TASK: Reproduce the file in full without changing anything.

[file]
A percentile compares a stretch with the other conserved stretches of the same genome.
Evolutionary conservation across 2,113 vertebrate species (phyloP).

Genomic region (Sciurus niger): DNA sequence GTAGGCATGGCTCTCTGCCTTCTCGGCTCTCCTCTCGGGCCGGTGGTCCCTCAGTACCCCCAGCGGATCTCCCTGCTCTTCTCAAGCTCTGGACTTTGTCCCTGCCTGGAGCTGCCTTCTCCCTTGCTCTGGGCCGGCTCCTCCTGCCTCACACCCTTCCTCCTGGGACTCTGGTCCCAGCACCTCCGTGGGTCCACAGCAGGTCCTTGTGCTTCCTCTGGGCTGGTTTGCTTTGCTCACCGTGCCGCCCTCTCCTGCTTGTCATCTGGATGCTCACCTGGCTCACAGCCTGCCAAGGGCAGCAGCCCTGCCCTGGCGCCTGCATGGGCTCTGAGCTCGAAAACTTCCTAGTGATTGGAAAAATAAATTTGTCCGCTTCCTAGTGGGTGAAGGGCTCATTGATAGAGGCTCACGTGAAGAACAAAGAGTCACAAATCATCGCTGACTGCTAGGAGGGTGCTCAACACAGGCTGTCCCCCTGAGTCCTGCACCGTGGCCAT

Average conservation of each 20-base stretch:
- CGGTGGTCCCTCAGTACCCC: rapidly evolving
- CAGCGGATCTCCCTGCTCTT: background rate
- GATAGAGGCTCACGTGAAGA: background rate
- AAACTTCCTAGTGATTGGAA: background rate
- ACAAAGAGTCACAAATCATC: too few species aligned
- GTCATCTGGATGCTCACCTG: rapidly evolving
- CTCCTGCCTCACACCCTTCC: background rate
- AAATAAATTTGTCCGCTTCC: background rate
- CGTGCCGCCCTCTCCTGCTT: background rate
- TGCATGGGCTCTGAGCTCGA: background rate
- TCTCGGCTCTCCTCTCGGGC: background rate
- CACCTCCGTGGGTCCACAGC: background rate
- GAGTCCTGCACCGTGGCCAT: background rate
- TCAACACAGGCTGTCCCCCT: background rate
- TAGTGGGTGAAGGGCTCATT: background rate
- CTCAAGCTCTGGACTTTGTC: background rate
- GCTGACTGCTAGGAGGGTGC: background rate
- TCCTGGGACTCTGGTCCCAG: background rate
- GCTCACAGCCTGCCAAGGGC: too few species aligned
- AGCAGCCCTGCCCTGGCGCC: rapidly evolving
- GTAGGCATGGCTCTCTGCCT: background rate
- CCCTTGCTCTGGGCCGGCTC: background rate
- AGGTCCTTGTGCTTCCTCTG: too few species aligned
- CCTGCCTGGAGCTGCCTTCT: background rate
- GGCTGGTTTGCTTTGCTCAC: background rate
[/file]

A percentile compares a stretch with the other conserved stretches of the same genome.
Evolutionary conservation across 2,113 vertebrate species (phyloP).

Genomic region (Sciurus niger): DNA sequence GTAGGCATGGCTCTCTGCCTTCTCGGCTCTCCTCTCGGGCCGGTGGTCCCTCAGTACCCCCAGCGGATCTCCCTGCTCTTCTCAAGCTCTGGACTTTGTCCCTGCCTGGAGCTGCCTTCTCCCTTGCTCTGGGCCGGCTCCTCCTGCCTCACACCCTTCCTCCTGGGACTCTGGTCCCAGCACCTCCGTGGGTCCACAGCAGGTCCTTGTGCTTCCTCTGGGCTGGTTTGCTTTGCTCACCGTGCCGCCCTCTCCTGCTTGTCATCTGGATGCTCACCTGGCTCACAGCCTGCCAAGGGCAGCAGCCCTGCCCTGGCGCCTGCATGGGCTCTGAGCTCGAAAACTTCCTAGTGATTGGAAAAATAAATTTGTCCGCTTCCTAGTGGGTGAAGGGCTCATTGATAGAGGCTCACGTGAAGAACAAAGAGTCACAAATCATCGCTGACTGCTAGGAGGGTGCTCAACACAGGCTGTCCCCCTGAGTCCTGCACCGTGGCCAT

Average conservation of each 20-base stretch:
- CGGTGGTCCCTCAGTACCCC: rapidly evolving
- CAGCGGATCTCCCTGCTCTT: background rate
- GATAGAGGCTCACGTGAAGA: background rate
- AAACTTCCTAGTGATTGGAA: background rate
- ACAAAGAGTCACAAATCATC: too few species aligned
- GTCATCTGGATGCTCACCTG: rapidly evolving
- CTCCTGCCTCACACCCTTCC: background rate
- AAATAAATTTGTCCGCTTCC: background rate
- CGTGCCGCCCTCTCCTGCTT: background rate
- TGCATGGGCTCTGAGCTCGA: background rate
- TCTCGGCTCTCCTCTCGGGC: background rate
- CACCTCCGTGGGTCCACAGC: background rate
- GAGTCCTGCACCGTGGCCAT: background rate
- TCAACACAGGCTGTCCCCCT: background rate
- TAGTGGGTGAAGGGCTCATT: background rate
- CTCAAGCTCTGGACTTTGTC: background rate
- GCTGACTGCTAGGAGGGTGC: background rate
- TCCTGGGACTCTGGTCCCAG: background rate
- GCTCACAGCCTGCCAAGGGC: too few species aligned
- AGCAGCCCTGCCCTGGCGCC: rapidly evolving
- GTAGGCATGGCTCTCTGCCT: background rate
- CCCTTGCTCTGGGCCGGCTC: background rate
- AGGTCCTTGTGCTTCCTCTG: too few species aligned
- CCTGCCTGGAGCTGCCTTCT: background rate
- GGCTGGTTTGCTTTGCTCAC: background rate